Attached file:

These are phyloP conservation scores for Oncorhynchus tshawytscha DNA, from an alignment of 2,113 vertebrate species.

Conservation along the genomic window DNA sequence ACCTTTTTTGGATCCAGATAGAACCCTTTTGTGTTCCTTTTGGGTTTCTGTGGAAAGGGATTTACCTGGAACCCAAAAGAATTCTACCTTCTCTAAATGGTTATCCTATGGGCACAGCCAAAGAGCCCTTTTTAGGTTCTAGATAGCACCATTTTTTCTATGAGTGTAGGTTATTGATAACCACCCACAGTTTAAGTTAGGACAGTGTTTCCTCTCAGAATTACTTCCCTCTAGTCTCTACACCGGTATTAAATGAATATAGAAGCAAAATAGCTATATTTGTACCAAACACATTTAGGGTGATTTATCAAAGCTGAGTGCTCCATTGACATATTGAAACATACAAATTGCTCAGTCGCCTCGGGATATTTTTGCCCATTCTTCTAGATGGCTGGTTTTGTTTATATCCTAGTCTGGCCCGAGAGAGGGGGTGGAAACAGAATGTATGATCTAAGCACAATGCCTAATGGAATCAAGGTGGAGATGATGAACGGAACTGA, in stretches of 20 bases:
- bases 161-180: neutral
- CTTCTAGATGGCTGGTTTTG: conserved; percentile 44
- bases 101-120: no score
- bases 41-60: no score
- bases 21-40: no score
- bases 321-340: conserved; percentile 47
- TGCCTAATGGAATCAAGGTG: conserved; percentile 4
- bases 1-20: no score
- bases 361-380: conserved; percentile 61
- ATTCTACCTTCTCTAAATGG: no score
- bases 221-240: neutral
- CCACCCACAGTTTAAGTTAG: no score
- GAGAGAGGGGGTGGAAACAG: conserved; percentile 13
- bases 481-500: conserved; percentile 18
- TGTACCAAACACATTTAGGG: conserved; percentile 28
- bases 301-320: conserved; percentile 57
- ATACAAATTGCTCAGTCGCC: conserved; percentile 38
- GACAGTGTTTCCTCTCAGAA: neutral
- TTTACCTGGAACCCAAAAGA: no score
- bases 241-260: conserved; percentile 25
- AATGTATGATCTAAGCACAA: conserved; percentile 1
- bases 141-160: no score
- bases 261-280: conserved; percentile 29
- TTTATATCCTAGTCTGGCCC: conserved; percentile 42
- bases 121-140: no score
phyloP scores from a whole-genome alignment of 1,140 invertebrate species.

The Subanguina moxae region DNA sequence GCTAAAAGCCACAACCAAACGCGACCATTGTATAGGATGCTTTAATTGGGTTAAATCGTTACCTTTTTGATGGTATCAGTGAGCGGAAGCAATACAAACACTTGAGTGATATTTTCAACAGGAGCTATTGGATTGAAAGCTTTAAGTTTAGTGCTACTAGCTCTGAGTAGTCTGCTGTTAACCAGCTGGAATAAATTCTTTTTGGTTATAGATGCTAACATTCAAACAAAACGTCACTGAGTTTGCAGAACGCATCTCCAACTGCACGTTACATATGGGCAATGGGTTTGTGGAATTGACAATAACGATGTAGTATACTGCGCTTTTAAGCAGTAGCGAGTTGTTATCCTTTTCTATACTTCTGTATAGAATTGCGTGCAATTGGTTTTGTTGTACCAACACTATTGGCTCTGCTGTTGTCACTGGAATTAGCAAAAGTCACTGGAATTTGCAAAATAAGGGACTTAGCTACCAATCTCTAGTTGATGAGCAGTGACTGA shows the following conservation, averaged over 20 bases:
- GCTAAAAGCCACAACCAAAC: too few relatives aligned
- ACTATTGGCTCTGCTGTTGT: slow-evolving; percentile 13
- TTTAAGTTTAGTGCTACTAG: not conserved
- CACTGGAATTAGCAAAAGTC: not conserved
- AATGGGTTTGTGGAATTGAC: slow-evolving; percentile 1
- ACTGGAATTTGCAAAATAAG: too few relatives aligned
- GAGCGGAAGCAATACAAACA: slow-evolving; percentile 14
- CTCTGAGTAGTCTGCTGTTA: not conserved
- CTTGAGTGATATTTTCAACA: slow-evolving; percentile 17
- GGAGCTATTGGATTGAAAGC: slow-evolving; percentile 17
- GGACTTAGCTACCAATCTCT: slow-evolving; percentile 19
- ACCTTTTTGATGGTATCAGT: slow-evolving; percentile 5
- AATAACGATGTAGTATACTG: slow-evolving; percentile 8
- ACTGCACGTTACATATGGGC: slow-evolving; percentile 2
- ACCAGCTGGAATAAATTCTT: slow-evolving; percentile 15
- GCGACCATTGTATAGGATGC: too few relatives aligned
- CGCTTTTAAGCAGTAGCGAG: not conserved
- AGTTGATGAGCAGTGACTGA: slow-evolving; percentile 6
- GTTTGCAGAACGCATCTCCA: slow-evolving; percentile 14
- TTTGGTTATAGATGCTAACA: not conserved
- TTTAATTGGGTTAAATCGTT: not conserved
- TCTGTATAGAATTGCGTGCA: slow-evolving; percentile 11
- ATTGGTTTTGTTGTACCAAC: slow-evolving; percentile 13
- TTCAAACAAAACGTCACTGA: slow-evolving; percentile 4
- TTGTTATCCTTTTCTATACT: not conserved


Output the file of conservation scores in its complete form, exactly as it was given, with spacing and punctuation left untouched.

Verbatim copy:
These are phyloP conservation scores for Oncorhynchus tshawytscha DNA, from an alignment of 2,113 vertebrate species.

Conservation along the genomic window DNA sequence ACCTTTTTTGGATCCAGATAGAACCCTTTTGTGTTCCTTTTGGGTTTCTGTGGAAAGGGATTTACCTGGAACCCAAAAGAATTCTACCTTCTCTAAATGGTTATCCTATGGGCACAGCCAAAGAGCCCTTTTTAGGTTCTAGATAGCACCATTTTTTCTATGAGTGTAGGTTATTGATAACCACCCACAGTTTAAGTTAGGACAGTGTTTCCTCTCAGAATTACTTCCCTCTAGTCTCTACACCGGTATTAAATGAATATAGAAGCAAAATAGCTATATTTGTACCAAACACATTTAGGGTGATTTATCAAAGCTGAGTGCTCCATTGACATATTGAAACATACAAATTGCTCAGTCGCCTCGGGATATTTTTGCCCATTCTTCTAGATGGCTGGTTTTGTTTATATCCTAGTCTGGCCCGAGAGAGGGGGTGGAAACAGAATGTATGATCTAAGCACAATGCCTAATGGAATCAAGGTGGAGATGATGAACGGAACTGA, in stretches of 20 bases:
- bases 161-180: neutral
- CTTCTAGATGGCTGGTTTTG: conserved; percentile 44
- bases 101-120: no score
- bases 41-60: no score
- bases 21-40: no score
- bases 321-340: conserved; percentile 47
- TGCCTAATGGAATCAAGGTG: conserved; percentile 4
- bases 1-20: no score
- bases 361-380: conserved; percentile 61
- ATTCTACCTTCTCTAAATGG: no score
- bases 221-240: neutral
- CCACCCACAGTTTAAGTTAG: no score
- GAGAGAGGGGGTGGAAACAG: conserved; percentile 13
- bases 481-500: conserved; percentile 18
- TGTACCAAACACATTTAGGG: conserved; percentile 28
- bases 301-320: conserved; percentile 57
- ATACAAATTGCTCAGTCGCC: conserved; percentile 38
- GACAGTGTTTCCTCTCAGAA: neutral
- TTTACCTGGAACCCAAAAGA: no score
- bases 241-260: conserved; percentile 25
- AATGTATGATCTAAGCACAA: conserved; percentile 1
- bases 141-160: no score
- bases 261-280: conserved; percentile 29
- TTTATATCCTAGTCTGGCCC: conserved; percentile 42
- bases 121-140: no score
phyloP scores from a whole-genome alignment of 1,140 invertebrate species.

The Subanguina moxae region DNA sequence GCTAAAAGCCACAACCAAACGCGACCATTGTATAGGATGCTTTAATTGGGTTAAATCGTTACCTTTTTGATGGTATCAGTGAGCGGAAGCAATACAAACACTTGAGTGATATTTTCAACAGGAGCTATTGGATTGAAAGCTTTAAGTTTAGTGCTACTAGCTCTGAGTAGTCTGCTGTTAACCAGCTGGAATAAATTCTTTTTGGTTATAGATGCTAACATTCAAACAAAACGTCACTGAGTTTGCAGAACGCATCTCCAACTGCACGTTACATATGGGCAATGGGTTTGTGGAATTGACAATAACGATGTAGTATACTGCGCTTTTAAGCAGTAGCGAGTTGTTATCCTTTTCTATACTTCTGTATAGAATTGCGTGCAATTGGTTTTGTTGTACCAACACTATTGGCTCTGCTGTTGTCACTGGAATTAGCAAAAGTCACTGGAATTTGCAAAATAAGGGACTTAGCTACCAATCTCTAGTTGATGAGCAGTGACTGA shows the following conservation, averaged over 20 bases:
- GCTAAAAGCCACAACCAAAC: too few relatives aligned
- ACTATTGGCTCTGCTGTTGT: slow-evolving; percentile 13
- TTTAAGTTTAGTGCTACTAG: not conserved
- CACTGGAATTAGCAAAAGTC: not conserved
- AATGGGTTTGTGGAATTGAC: slow-evolving; percentile 1
- ACTGGAATTTGCAAAATAAG: too few relatives aligned
- GAGCGGAAGCAATACAAACA: slow-evolving; percentile 14
- CTCTGAGTAGTCTGCTGTTA: not conserved
- CTTGAGTGATATTTTCAACA: slow-evolving; percentile 17
- GGAGCTATTGGATTGAAAGC: slow-evolving; percentile 17
- GGACTTAGCTACCAATCTCT: slow-evolving; percentile 19
- ACCTTTTTGATGGTATCAGT: slow-evolving; percentile 5
- AATAACGATGTAGTATACTG: slow-evolving; percentile 8
- ACTGCACGTTACATATGGGC: slow-evolving; percentile 2
- ACCAGCTGGAATAAATTCTT: slow-evolving; percentile 15
- GCGACCATTGTATAGGATGC: too few relatives aligned
- CGCTTTTAAGCAGTAGCGAG: not conserved
- AGTTGATGAGCAGTGACTGA: slow-evolving; percentile 6
- GTTTGCAGAACGCATCTCCA: slow-evolving; percentile 14
- TTTGGTTATAGATGCTAACA: not conserved
- TTTAATTGGGTTAAATCGTT: not conserved
- TCTGTATAGAATTGCGTGCA: slow-evolving; percentile 11
- ATTGGTTTTGTTGTACCAAC: slow-evolving; percentile 13
- TTCAAACAAAACGTCACTGA: slow-evolving; percentile 4
- TTGTTATCCTTTTCTATACT: not conserved